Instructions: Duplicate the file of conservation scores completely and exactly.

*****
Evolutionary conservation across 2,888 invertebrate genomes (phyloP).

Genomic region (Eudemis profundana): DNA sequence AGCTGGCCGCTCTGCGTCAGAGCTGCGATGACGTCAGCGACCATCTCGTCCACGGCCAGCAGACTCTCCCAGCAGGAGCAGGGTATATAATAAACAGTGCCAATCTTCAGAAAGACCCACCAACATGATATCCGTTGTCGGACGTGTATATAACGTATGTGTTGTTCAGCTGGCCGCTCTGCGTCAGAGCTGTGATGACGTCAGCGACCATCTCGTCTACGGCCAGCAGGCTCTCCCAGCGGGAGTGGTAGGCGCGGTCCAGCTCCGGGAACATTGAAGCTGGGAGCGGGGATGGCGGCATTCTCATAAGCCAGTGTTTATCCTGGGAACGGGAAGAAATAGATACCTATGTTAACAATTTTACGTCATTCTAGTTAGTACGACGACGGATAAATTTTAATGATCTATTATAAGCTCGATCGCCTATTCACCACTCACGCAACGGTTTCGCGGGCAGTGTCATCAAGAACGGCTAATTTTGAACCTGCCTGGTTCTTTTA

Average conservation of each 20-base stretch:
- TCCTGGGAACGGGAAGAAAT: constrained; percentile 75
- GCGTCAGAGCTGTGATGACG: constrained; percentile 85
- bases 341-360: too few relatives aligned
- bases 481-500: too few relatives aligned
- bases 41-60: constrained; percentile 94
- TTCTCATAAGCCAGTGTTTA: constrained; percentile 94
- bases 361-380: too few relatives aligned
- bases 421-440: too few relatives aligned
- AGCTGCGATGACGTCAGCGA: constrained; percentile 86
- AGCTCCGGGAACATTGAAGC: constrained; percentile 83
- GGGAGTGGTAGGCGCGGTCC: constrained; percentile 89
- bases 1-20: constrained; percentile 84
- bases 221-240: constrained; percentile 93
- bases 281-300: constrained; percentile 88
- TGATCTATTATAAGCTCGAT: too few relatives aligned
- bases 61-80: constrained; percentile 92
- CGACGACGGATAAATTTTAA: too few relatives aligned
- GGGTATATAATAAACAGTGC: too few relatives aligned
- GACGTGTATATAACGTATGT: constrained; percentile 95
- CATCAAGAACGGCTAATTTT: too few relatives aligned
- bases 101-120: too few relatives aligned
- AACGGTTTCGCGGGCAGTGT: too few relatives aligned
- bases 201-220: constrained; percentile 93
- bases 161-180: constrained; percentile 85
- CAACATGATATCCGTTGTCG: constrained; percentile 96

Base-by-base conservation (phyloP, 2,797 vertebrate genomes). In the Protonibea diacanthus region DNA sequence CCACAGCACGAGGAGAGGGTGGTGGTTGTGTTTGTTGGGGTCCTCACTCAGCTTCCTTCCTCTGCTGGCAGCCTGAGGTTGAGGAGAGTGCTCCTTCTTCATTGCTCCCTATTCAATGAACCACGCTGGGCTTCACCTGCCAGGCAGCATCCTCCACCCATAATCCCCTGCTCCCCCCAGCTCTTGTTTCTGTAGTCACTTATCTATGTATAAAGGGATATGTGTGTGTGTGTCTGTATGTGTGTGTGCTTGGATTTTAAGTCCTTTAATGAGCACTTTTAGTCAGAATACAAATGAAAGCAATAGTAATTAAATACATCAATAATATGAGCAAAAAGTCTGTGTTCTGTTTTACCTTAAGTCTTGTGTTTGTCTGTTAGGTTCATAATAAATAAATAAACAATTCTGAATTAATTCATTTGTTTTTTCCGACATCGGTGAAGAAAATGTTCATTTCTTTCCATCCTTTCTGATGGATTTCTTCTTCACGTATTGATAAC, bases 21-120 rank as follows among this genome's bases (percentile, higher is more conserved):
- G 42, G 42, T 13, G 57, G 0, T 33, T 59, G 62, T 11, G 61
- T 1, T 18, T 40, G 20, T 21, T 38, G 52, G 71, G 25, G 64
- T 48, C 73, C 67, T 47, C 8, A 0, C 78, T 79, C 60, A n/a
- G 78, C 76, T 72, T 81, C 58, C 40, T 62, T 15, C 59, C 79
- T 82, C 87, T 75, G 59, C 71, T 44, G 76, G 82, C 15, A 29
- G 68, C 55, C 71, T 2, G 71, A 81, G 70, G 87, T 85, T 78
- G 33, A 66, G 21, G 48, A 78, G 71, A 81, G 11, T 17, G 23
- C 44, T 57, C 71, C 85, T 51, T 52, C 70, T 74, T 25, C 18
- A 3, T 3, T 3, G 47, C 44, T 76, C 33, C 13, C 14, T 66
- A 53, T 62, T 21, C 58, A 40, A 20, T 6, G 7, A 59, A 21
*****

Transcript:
Evolutionary conservation across 2,888 invertebrate genomes (phyloP).

Genomic region (Eudemis profundana): DNA sequence AGCTGGCCGCTCTGCGTCAGAGCTGCGATGACGTCAGCGACCATCTCGTCCACGGCCAGCAGACTCTCCCAGCAGGAGCAGGGTATATAATAAACAGTGCCAATCTTCAGAAAGACCCACCAACATGATATCCGTTGTCGGACGTGTATATAACGTATGTGTTGTTCAGCTGGCCGCTCTGCGTCAGAGCTGTGATGACGTCAGCGACCATCTCGTCTACGGCCAGCAGGCTCTCCCAGCGGGAGTGGTAGGCGCGGTCCAGCTCCGGGAACATTGAAGCTGGGAGCGGGGATGGCGGCATTCTCATAAGCCAGTGTTTATCCTGGGAACGGGAAGAAATAGATACCTATGTTAACAATTTTACGTCATTCTAGTTAGTACGACGACGGATAAATTTTAATGATCTATTATAAGCTCGATCGCCTATTCACCACTCACGCAACGGTTTCGCGGGCAGTGTCATCAAGAACGGCTAATTTTGAACCTGCCTGGTTCTTTTA

Average conservation of each 20-base stretch:
- TCCTGGGAACGGGAAGAAAT: constrained; percentile 75
- GCGTCAGAGCTGTGATGACG: constrained; percentile 85
- bases 341-360: too few relatives aligned
- bases 481-500: too few relatives aligned
- bases 41-60: constrained; percentile 94
- TTCTCATAAGCCAGTGTTTA: constrained; percentile 94
- bases 361-380: too few relatives aligned
- bases 421-440: too few relatives aligned
- AGCTGCGATGACGTCAGCGA: constrained; percentile 86
- AGCTCCGGGAACATTGAAGC: constrained; percentile 83
- GGGAGTGGTAGGCGCGGTCC: constrained; percentile 89
- bases 1-20: constrained; percentile 84
- bases 221-240: constrained; percentile 93
- bases 281-300: constrained; percentile 88
- TGATCTATTATAAGCTCGAT: too few relatives aligned
- bases 61-80: constrained; percentile 92
- CGACGACGGATAAATTTTAA: too few relatives aligned
- GGGTATATAATAAACAGTGC: too few relatives aligned
- GACGTGTATATAACGTATGT: constrained; percentile 95
- CATCAAGAACGGCTAATTTT: too few relatives aligned
- bases 101-120: too few relatives aligned
- AACGGTTTCGCGGGCAGTGT: too few relatives aligned
- bases 201-220: constrained; percentile 93
- bases 161-180: constrained; percentile 85
- CAACATGATATCCGTTGTCG: constrained; percentile 96

Base-by-base conservation (phyloP, 2,797 vertebrate genomes). In the Protonibea diacanthus region DNA sequence CCACAGCACGAGGAGAGGGTGGTGGTTGTGTTTGTTGGGGTCCTCACTCAGCTTCCTTCCTCTGCTGGCAGCCTGAGGTTGAGGAGAGTGCTCCTTCTTCATTGCTCCCTATTCAATGAACCACGCTGGGCTTCACCTGCCAGGCAGCATCCTCCACCCATAATCCCCTGCTCCCCCCAGCTCTTGTTTCTGTAGTCACTTATCTATGTATAAAGGGATATGTGTGTGTGTGTCTGTATGTGTGTGTGCTTGGATTTTAAGTCCTTTAATGAGCACTTTTAGTCAGAATACAAATGAAAGCAATAGTAATTAAATACATCAATAATATGAGCAAAAAGTCTGTGTTCTGTTTTACCTTAAGTCTTGTGTTTGTCTGTTAGGTTCATAATAAATAAATAAACAATTCTGAATTAATTCATTTGTTTTTTCCGACATCGGTGAAGAAAATGTTCATTTCTTTCCATCCTTTCTGATGGATTTCTTCTTCACGTATTGATAAC, bases 21-120 rank as follows among this genome's bases (percentile, higher is more conserved):
- G 42, G 42, T 13, G 57, G 0, T 33, T 59, G 62, T 11, G 61
- T 1, T 18, T 40, G 20, T 21, T 38, G 52, G 71, G 25, G 64
- T 48, C 73, C 67, T 47, C 8, A 0, C 78, T 79, C 60, A n/a
- G 78, C 76, T 72, T 81, C 58, C 40, T 62, T 15, C 59, C 79
- T 82, C 87, T 75, G 59, C 71, T 44, G 76, G 82, C 15, A 29
- G 68, C 55, C 71, T 2, G 71, A 81, G 70, G 87, T 85, T 78
- G 33, A 66, G 21, G 48, A 78, G 71, A 81, G 11, T 17, G 23
- C 44, T 57, C 71, C 85, T 51, T 52, C 70, T 74, T 25, C 18
- A 3, T 3, T 3, G 47, C 44, T 76, C 33, C 13, C 14, T 66
- A 53, T 62, T 21, C 58, A 40, A 20, T 6, G 7, A 59, A 21